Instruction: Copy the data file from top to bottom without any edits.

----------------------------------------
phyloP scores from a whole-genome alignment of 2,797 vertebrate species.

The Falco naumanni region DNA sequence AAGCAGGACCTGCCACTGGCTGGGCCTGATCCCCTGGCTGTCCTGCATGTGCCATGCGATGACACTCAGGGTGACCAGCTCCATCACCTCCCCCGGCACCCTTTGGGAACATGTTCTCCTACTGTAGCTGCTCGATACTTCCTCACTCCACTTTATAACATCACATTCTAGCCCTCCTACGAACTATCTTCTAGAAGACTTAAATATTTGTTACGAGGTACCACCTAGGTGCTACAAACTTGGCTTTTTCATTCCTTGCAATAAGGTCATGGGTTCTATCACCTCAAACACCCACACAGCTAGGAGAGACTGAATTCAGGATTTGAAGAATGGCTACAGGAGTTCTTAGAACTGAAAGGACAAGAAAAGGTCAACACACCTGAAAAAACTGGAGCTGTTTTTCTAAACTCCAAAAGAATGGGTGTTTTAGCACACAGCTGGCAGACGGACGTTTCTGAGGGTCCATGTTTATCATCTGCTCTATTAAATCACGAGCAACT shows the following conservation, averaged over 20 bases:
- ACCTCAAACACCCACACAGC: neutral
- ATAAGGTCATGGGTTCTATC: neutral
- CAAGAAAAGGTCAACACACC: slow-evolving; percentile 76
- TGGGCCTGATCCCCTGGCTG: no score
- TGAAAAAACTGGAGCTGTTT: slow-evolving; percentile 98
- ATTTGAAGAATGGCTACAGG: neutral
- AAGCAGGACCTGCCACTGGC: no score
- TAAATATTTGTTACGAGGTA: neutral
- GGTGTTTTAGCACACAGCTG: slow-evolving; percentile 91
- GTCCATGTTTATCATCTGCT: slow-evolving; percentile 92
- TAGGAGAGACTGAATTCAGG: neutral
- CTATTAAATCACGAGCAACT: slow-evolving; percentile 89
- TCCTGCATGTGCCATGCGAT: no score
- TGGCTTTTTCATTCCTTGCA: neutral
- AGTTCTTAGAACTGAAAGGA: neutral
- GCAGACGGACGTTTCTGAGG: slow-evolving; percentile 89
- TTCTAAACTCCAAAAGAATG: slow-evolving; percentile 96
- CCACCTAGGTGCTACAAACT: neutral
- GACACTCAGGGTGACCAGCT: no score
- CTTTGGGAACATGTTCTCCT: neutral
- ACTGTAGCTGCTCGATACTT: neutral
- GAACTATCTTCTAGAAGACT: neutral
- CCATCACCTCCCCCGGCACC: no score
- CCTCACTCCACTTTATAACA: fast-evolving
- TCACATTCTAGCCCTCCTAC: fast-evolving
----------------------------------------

phyloP scores from a whole-genome alignment of 2,797 vertebrate species.

The Falco naumanni region DNA sequence AAGCAGGACCTGCCACTGGCTGGGCCTGATCCCCTGGCTGTCCTGCATGTGCCATGCGATGACACTCAGGGTGACCAGCTCCATCACCTCCCCCGGCACCCTTTGGGAACATGTTCTCCTACTGTAGCTGCTCGATACTTCCTCACTCCACTTTATAACATCACATTCTAGCCCTCCTACGAACTATCTTCTAGAAGACTTAAATATTTGTTACGAGGTACCACCTAGGTGCTACAAACTTGGCTTTTTCATTCCTTGCAATAAGGTCATGGGTTCTATCACCTCAAACACCCACACAGCTAGGAGAGACTGAATTCAGGATTTGAAGAATGGCTACAGGAGTTCTTAGAACTGAAAGGACAAGAAAAGGTCAACACACCTGAAAAAACTGGAGCTGTTTTTCTAAACTCCAAAAGAATGGGTGTTTTAGCACACAGCTGGCAGACGGACGTTTCTGAGGGTCCATGTTTATCATCTGCTCTATTAAATCACGAGCAACT shows the following conservation, averaged over 20 bases:
- ACCTCAAACACCCACACAGC: neutral
- ATAAGGTCATGGGTTCTATC: neutral
- CAAGAAAAGGTCAACACACC: slow-evolving; percentile 76
- TGGGCCTGATCCCCTGGCTG: no score
- TGAAAAAACTGGAGCTGTTT: slow-evolving; percentile 98
- ATTTGAAGAATGGCTACAGG: neutral
- AAGCAGGACCTGCCACTGGC: no score
- TAAATATTTGTTACGAGGTA: neutral
- GGTGTTTTAGCACACAGCTG: slow-evolving; percentile 91
- GTCCATGTTTATCATCTGCT: slow-evolving; percentile 92
- TAGGAGAGACTGAATTCAGG: neutral
- CTATTAAATCACGAGCAACT: slow-evolving; percentile 89
- TCCTGCATGTGCCATGCGAT: no score
- TGGCTTTTTCATTCCTTGCA: neutral
- AGTTCTTAGAACTGAAAGGA: neutral
- GCAGACGGACGTTTCTGAGG: slow-evolving; percentile 89
- TTCTAAACTCCAAAAGAATG: slow-evolving; percentile 96
- CCACCTAGGTGCTACAAACT: neutral
- GACACTCAGGGTGACCAGCT: no score
- CTTTGGGAACATGTTCTCCT: neutral
- ACTGTAGCTGCTCGATACTT: neutral
- GAACTATCTTCTAGAAGACT: neutral
- CCATCACCTCCCCCGGCACC: no score
- CCTCACTCCACTTTATAACA: fast-evolving
- TCACATTCTAGCCCTCCTAC: fast-evolving